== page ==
NEW YORK — The head of the U.S. bishops’ pro-life commission told Zenit news service that he sees cause for optimism about President George Bush's upcoming decision on federal funding for stem-cell research, and about relations with the Church in general.
“The atmosphere in the White House has changed, and the first signs, in relation to the Catholic Church, are hopeful,” said Cardinal William Keeler of Baltimore.
In this interview with Zenit, the cardinal analyzes John Paul II's address July 23 to Bush at Castel Gandolfo, Italy, and the decisions that confront the president.
Said the cardinal, “It was an absolutely necessary speech, to turn attention again to the moral dimension of the problem. To date, the public debate concentrated almost exclusively on the medical implications of the decision Bush must make, forgetting that the embryos to be used are the beginning of life. A just society cannot put aside the ethical analysis of such an important question.”
Zenit: Why is the president's decision on stem-cell research so important in the United States?
Because it is a point of inflection. To date, we have succeeded in keeping the government, which finances this type of research, from officially authorizing the sacrifice of life in the name of science.
However, the debate has now extended to the entire Congress and country, and we are only a step away from approving the funding. A change in the policy line, with the abolition of the existing prohibition, would cause a chain reaction, with negative effects for the pro-life camp.
Why are Bush's doubts so prolonged? If he believes that life begins at conception, he should be sure of his position.
The situation should certainly be clear. On the other hand, if we look at all the pressures that the White House executive has received, within his party, too, and if we analyze the way in which the media has covered the argument, we can understand how a mistaken view can arise.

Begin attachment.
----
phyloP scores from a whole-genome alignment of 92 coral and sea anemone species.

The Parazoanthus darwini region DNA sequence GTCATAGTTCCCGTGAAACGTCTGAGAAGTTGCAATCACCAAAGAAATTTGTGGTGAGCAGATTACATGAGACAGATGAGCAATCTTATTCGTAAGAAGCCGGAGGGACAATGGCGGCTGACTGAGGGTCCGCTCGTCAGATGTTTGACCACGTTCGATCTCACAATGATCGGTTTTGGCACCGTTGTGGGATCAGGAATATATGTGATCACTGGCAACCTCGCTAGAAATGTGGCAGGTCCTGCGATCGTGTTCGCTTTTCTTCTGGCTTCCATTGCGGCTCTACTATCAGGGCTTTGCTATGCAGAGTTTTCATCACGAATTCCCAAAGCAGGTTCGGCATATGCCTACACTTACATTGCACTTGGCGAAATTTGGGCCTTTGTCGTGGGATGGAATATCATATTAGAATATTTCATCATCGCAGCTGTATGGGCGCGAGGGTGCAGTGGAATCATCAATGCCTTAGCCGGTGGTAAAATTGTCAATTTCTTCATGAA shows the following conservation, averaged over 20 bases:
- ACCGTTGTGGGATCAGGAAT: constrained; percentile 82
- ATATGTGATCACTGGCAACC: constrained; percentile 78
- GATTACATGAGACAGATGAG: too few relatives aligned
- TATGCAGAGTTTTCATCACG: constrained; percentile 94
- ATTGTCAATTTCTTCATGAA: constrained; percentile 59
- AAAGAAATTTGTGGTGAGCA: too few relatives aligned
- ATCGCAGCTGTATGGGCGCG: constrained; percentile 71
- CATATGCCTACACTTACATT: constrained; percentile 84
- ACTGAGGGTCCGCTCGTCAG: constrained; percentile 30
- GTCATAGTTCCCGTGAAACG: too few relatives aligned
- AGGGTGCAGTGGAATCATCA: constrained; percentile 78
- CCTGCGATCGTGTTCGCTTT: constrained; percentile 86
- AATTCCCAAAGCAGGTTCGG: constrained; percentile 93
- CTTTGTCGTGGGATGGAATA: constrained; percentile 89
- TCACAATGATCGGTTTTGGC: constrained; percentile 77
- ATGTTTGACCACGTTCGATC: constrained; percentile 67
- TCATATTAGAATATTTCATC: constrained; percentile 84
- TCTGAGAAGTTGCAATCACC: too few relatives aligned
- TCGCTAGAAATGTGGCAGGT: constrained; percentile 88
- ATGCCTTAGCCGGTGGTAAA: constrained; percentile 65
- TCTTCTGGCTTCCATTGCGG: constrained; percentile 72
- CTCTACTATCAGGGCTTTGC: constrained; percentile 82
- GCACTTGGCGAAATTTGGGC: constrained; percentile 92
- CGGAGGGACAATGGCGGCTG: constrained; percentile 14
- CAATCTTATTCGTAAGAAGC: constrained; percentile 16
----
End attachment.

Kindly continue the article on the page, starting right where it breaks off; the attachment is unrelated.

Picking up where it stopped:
If the president had decided, solely on what the newspapers have written, he would have removed the prohibition on funding months ago. This is why it was necessary for the Pope to make his voice heard, attracting attention to the most neglected aspect of the problem.
However, you say that relations with the new administration are hopeful. Why?
Because of the attention the White House executive is giving to Catholics, demonstrated also in gestures. For example, a few days ago, he dedicated his first visit to New York to honoring the memory of Cardinal O‘Connor. In recent weeks, he attended the inauguration of the new cultural center in Washington, which is named after John Paul II.
These gestures are also coupled with words and the taking of positions. In his speeches, Bush often refers to Catholic values, the Pope's words and the defense of life. We know he supports the death penalty, but we still have not had an in-depth public debate with him on this topic.
He has declared himself personally opposed to abortion, but added that the country is not ready to abolish it.
We must continue to raise the problem on all possible occasions.
Some analysts say that Bush's attention to Catholics is politically motivated. His objective would be to attract the majority of votes of this center group, which might decide the results of the next presidential elections.
I will not go into the issue of politics. What is of interest to Catholics is to raise important questions, in keeping with our faith.
The president said that in his meeting with the Pope they spoke at length on international topics. What do you think of his Middle East line, the anti-missile shield, and the inclusion of excluded people in the benefits of globalization?
It is too early to judge his Middle Eastern policy, but we must pray that, not only the president but also the other leaders involved, will be convinced of the need to put violence aside and concentrate on peace.
As regards the anti-missile shield, its recent connection to nuclear disarmament is hopeful. No matter what the future of this initiative, it would be useful to begin to discuss a more thorough reduction of the arsenals.
Lastly, despite the clashes and violence, the G-8 has taken initiatives in the struggle against poverty. Before leaving [on his trip], Bush asked the World Bank to turn half of its loans into donations for development. This is a positive sign: We will now see if it is translated into practical action.